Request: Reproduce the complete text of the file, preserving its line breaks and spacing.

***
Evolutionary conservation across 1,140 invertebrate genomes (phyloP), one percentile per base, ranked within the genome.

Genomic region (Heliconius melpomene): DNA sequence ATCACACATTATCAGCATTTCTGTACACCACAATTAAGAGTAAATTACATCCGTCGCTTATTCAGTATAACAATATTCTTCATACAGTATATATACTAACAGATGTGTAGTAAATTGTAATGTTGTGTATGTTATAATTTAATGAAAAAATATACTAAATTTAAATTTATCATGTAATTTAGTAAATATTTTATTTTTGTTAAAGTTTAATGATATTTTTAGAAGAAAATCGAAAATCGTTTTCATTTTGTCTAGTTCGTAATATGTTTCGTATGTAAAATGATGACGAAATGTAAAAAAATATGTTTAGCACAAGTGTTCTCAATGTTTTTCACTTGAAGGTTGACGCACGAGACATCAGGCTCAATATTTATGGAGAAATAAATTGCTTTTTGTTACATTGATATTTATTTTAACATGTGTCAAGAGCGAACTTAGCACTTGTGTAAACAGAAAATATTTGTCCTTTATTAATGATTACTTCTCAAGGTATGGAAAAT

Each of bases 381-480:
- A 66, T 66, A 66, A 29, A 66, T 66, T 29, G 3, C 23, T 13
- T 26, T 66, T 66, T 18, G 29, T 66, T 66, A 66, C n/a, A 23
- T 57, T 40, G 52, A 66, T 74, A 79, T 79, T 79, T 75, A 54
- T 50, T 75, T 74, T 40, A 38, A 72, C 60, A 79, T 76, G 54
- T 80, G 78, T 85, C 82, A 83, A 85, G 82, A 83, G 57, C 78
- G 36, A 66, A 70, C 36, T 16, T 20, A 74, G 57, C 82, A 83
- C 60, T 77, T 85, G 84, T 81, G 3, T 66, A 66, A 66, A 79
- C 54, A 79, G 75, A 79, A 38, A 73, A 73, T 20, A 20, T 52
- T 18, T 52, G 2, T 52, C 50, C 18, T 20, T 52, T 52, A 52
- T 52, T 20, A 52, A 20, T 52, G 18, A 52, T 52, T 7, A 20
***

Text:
Evolutionary conservation across 1,140 invertebrate genomes (phyloP), one percentile per base, ranked within the genome.

Genomic region (Heliconius melpomene): DNA sequence ATCACACATTATCAGCATTTCTGTACACCACAATTAAGAGTAAATTACATCCGTCGCTTATTCAGTATAACAATATTCTTCATACAGTATATATACTAACAGATGTGTAGTAAATTGTAATGTTGTGTATGTTATAATTTAATGAAAAAATATACTAAATTTAAATTTATCATGTAATTTAGTAAATATTTTATTTTTGTTAAAGTTTAATGATATTTTTAGAAGAAAATCGAAAATCGTTTTCATTTTGTCTAGTTCGTAATATGTTTCGTATGTAAAATGATGACGAAATGTAAAAAAATATGTTTAGCACAAGTGTTCTCAATGTTTTTCACTTGAAGGTTGACGCACGAGACATCAGGCTCAATATTTATGGAGAAATAAATTGCTTTTTGTTACATTGATATTTATTTTAACATGTGTCAAGAGCGAACTTAGCACTTGTGTAAACAGAAAATATTTGTCCTTTATTAATGATTACTTCTCAAGGTATGGAAAAT

Each of bases 381-480:
- A 66, T 66, A 66, A 29, A 66, T 66, T 29, G 3, C 23, T 13
- T 26, T 66, T 66, T 18, G 29, T 66, T 66, A 66, C n/a, A 23
- T 57, T 40, G 52, A 66, T 74, A 79, T 79, T 79, T 75, A 54
- T 50, T 75, T 74, T 40, A 38, A 72, C 60, A 79, T 76, G 54
- T 80, G 78, T 85, C 82, A 83, A 85, G 82, A 83, G 57, C 78
- G 36, A 66, A 70, C 36, T 16, T 20, A 74, G 57, C 82, A 83
- C 60, T 77, T 85, G 84, T 81, G 3, T 66, A 66, A 66, A 79
- C 54, A 79, G 75, A 79, A 38, A 73, A 73, T 20, A 20, T 52
- T 18, T 52, G 2, T 52, C 50, C 18, T 20, T 52, T 52, A 52
- T 52, T 20, A 52, A 20, T 52, G 18, A 52, T 52, T 7, A 20